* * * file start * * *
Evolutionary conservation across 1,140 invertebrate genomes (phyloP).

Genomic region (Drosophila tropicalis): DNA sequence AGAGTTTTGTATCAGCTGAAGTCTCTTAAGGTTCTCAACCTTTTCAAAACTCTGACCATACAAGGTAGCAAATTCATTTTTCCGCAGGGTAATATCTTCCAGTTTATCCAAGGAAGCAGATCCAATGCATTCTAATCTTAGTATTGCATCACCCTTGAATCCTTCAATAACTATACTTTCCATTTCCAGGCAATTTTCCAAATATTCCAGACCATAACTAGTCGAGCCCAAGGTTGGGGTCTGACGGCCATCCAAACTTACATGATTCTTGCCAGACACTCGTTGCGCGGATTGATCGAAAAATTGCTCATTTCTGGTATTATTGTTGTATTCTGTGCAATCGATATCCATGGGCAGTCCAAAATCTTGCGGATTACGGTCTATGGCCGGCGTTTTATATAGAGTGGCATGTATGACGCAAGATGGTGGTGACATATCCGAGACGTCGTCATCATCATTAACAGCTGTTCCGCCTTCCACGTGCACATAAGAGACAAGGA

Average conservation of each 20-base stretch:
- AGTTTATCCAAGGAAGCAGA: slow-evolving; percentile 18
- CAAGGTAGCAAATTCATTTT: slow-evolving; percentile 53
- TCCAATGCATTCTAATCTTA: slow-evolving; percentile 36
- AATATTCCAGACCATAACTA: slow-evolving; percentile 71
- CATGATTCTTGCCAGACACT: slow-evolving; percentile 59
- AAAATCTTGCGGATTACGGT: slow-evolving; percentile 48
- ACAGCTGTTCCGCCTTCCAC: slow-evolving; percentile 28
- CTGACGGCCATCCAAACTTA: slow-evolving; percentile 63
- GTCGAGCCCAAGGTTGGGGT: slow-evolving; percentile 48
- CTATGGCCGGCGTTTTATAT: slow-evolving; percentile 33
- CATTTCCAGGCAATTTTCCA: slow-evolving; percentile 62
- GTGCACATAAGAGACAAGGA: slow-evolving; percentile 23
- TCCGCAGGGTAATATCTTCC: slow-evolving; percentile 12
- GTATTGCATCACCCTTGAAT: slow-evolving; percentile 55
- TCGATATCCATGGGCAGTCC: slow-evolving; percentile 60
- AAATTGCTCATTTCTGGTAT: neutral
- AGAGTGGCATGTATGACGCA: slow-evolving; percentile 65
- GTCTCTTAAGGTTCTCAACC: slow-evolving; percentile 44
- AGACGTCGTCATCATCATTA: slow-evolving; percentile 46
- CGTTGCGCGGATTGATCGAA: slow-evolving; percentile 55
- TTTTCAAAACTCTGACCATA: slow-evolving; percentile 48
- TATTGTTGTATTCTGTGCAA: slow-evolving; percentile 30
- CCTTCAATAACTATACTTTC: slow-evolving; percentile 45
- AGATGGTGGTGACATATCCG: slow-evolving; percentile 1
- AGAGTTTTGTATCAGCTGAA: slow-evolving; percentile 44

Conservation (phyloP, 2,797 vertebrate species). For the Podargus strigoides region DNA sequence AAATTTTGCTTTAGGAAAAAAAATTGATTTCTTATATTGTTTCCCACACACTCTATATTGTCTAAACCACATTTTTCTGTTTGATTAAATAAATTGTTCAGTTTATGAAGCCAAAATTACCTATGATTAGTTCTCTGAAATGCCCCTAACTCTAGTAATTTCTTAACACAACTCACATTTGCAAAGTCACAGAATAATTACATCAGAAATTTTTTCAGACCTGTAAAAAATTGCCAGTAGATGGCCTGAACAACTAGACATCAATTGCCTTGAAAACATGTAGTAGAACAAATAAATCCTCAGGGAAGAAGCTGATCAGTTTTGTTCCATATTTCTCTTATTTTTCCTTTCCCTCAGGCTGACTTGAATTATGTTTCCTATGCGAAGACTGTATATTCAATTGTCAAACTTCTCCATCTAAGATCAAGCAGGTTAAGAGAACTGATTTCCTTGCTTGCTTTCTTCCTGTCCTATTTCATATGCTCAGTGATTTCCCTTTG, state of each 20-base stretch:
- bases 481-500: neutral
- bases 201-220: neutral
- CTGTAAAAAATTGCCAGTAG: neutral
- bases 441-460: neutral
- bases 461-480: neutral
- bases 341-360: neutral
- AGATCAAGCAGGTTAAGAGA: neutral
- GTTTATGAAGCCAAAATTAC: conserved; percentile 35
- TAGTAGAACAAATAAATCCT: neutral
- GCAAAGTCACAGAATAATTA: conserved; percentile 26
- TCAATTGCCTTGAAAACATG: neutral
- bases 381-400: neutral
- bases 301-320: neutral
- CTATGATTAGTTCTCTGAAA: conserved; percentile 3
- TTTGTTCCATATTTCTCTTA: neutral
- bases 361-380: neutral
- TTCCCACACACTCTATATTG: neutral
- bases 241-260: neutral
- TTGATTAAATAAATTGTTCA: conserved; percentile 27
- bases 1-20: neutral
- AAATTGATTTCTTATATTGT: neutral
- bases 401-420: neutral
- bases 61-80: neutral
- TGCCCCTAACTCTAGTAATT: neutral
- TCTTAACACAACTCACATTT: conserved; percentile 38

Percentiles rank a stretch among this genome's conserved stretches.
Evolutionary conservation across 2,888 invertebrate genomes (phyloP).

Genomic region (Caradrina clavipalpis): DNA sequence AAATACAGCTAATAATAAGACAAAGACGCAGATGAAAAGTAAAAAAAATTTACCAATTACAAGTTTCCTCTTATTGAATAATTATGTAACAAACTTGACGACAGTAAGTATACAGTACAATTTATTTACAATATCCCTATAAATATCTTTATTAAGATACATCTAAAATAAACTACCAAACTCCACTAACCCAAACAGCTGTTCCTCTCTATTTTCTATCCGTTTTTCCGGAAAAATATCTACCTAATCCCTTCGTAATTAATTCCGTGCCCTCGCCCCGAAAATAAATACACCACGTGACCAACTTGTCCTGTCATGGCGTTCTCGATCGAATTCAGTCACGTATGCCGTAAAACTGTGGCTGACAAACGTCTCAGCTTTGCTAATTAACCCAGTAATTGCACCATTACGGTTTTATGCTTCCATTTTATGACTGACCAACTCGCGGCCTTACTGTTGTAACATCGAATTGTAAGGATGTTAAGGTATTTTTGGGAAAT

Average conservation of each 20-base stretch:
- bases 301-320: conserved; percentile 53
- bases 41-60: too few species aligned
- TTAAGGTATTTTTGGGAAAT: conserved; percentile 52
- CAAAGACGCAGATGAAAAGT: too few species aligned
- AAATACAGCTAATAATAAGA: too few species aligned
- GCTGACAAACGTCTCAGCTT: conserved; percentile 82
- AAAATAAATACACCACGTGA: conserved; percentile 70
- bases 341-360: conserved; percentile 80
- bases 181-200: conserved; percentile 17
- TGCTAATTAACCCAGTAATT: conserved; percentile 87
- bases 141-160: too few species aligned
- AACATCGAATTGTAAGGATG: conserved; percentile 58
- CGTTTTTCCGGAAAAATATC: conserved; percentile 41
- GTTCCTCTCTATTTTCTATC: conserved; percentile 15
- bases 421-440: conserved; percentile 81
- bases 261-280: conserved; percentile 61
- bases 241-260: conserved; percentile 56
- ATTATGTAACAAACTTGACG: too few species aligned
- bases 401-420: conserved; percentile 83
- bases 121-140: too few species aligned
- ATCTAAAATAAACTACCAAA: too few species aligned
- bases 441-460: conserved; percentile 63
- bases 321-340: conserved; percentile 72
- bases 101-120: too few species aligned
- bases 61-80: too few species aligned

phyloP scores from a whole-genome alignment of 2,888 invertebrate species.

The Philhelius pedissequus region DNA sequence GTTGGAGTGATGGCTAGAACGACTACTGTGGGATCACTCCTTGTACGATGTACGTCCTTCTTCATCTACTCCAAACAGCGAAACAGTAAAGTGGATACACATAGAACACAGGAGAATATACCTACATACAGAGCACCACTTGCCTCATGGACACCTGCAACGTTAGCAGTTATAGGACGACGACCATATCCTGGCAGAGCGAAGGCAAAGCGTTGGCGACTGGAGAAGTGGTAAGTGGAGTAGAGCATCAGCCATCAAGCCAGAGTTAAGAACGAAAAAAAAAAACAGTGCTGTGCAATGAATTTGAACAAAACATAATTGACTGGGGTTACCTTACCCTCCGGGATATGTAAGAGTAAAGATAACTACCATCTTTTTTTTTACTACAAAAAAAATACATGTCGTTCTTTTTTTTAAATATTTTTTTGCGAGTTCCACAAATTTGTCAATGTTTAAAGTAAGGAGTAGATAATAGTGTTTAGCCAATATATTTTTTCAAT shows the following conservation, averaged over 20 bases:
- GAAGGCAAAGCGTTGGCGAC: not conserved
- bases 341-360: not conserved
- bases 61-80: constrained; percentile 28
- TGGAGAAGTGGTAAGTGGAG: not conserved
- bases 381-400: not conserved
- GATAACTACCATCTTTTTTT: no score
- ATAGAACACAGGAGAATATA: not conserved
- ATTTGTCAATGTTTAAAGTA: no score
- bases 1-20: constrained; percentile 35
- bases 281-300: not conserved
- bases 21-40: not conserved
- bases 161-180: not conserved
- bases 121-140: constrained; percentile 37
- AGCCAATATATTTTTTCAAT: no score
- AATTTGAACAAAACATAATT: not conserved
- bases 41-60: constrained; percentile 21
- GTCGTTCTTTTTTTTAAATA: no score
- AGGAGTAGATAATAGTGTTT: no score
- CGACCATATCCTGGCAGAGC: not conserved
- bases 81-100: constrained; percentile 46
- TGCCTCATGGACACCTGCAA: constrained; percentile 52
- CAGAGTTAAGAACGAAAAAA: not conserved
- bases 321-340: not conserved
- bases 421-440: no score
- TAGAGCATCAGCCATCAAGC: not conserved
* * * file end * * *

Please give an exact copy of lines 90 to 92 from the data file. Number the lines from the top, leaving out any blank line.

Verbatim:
- bases 381-400: not conserved
- GATAACTACCATCTTTTTTT: no score
- ATAGAACACAGGAGAATATA: not conserved